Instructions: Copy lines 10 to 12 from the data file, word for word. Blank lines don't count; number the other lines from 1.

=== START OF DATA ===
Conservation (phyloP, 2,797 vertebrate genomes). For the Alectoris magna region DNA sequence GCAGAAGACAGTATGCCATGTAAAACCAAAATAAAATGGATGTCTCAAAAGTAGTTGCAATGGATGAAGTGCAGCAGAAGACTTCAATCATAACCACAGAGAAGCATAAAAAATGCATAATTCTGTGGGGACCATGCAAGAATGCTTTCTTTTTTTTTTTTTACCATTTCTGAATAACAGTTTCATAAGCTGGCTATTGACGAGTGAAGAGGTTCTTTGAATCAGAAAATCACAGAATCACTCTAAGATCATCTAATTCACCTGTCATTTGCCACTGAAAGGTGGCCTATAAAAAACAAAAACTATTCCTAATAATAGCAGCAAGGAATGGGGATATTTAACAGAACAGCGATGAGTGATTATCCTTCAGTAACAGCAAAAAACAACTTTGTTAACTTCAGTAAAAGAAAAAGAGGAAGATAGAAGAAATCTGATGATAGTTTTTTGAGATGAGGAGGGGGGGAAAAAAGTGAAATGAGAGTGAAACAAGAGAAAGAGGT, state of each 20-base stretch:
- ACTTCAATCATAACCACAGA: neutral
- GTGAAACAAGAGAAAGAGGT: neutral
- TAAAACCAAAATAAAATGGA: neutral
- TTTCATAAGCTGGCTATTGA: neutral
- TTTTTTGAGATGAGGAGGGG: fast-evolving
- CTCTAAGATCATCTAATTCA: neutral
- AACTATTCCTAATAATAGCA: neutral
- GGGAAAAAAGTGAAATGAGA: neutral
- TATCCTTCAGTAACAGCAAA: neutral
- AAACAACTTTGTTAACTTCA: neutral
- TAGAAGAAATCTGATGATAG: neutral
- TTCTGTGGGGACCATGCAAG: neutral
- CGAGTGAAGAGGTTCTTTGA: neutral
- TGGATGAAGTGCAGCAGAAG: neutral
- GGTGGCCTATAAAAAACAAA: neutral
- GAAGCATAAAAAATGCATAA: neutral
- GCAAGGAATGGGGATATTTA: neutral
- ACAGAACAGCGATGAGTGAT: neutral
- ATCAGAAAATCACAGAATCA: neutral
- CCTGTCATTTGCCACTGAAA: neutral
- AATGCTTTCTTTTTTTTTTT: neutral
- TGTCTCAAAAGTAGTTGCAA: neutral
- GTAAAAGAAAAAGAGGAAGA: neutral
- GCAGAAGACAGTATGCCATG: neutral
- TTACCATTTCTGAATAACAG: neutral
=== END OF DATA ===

- TATCCTTCAGTAACAGCAAA: neutral
- AAACAACTTTGTTAACTTCA: neutral
- TAGAAGAAATCTGATGATAG: neutral